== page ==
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Released records show Ohio State officials’ concern with former student-athlete

Cody Cousino / Multimedia editor

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Previously withheld records regarding the Ohio State football team’s “Tattoo-gate” scandal show OSU officials looked into disability insurance for a former Buckeyes athlete and were concerned with the relationship between the student and a person whose name was redacted throughout the records.

The records were obtained by The Lantern after the Ohio Supreme Court unanimously ruled Tuesday that OSU properly withheld certain public records, related to the Buckeyes football “Tattoo-gate scandal that were requested by ESPN.

ESPN sued OSU in July 2011 for withholding records that the sports network viewed as public documents. ESPN said OSU wrongfully cited FERPA, or the Family and Educational Rights and Privacy Act, as a reason for withholding various documents.

In line with the court’s ruling, OSU was ordered to hand over several previously withheld emails or documents regarding cable TV network’s request in obtaining all records with the keyword phrase “Ted Sarniak” after redacting the “personally identifiable information.”

Sarniak is a businessman from Jeanette, Pa., and served as a mentor to former OSU quarterback Terrelle Pryor.

According to the released emails and documents, on Sept. 5, 2008, OSU associate athletics director for compliance Doug Archie sent a letter to a person whose name was redacted, detailing what he could and could not do in order to prevent a case of “preferential treatment,” or services and special arrangements that normally wouldn’t be provided to the general population.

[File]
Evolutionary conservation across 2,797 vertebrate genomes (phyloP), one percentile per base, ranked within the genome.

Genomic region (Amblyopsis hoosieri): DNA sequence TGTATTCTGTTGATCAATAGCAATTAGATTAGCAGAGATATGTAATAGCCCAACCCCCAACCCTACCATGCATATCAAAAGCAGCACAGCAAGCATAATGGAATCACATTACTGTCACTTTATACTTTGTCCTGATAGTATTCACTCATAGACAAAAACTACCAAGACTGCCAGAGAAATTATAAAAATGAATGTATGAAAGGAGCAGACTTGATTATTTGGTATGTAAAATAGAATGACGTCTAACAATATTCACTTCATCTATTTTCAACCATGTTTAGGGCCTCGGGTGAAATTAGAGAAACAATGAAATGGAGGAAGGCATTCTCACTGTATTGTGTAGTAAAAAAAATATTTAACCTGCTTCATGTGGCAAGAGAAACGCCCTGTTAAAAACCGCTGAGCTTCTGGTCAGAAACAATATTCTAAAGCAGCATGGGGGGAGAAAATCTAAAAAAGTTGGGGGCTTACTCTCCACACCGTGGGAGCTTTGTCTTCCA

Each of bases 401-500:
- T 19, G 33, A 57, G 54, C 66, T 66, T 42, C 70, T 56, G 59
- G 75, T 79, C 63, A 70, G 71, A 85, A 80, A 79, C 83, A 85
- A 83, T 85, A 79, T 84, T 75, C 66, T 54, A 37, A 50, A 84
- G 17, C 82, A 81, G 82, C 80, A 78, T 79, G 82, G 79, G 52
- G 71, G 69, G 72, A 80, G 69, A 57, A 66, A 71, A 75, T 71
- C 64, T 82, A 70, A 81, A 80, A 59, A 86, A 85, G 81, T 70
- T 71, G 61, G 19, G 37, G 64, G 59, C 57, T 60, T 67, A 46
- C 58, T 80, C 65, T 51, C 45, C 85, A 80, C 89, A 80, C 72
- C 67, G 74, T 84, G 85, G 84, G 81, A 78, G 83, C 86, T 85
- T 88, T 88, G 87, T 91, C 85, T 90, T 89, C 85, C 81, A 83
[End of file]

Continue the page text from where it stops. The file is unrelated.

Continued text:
Archie stressed to the letter’s recipient that if a student-athlete were to receive preferential treatment it would jeopardize the athlete’s eligibility.

In his letter, Archie noted the things and services that, if provided to an student-athlete by an individual, could create a situation of preferential treatment thus putting the athlete’s eligibility in jeopardy.

Additionally, in May of 2009, OSU officials looked into the NCAA’s disability insurance program for a former OSU athlete whose name was redacted after another person, whose name was also redacted, requested the insurance through an outside vendor.

Disability insurance, according to the NCAA.org, is an “insurance program for exceptional student-athletes at NCAA institutions in the sports of football, men’s and women’s basketball, baseball and men’s ice hockey.”

“The program enables qualifying student-athletes, as approved by the program administrator, to purchase disability insurance contracts with preapproved financing, if necessary. This program will provide the student-athlete with the opportunity to protect against future loss of earnings as a professional athlete, due to a disabling injury or sickness that may occur during the collegiate career.”

The NCAA denied the former-athlete’s request for disability insurance, citing that he was still an underclassman at the time of the request.

Sarniak did not immediately responded to The Lantern’s request for comment. The Oakland Raiders also did not immediately respond to The Lantern’s request for comment from Pryor. 

Pat Brennan contributed to this story. 

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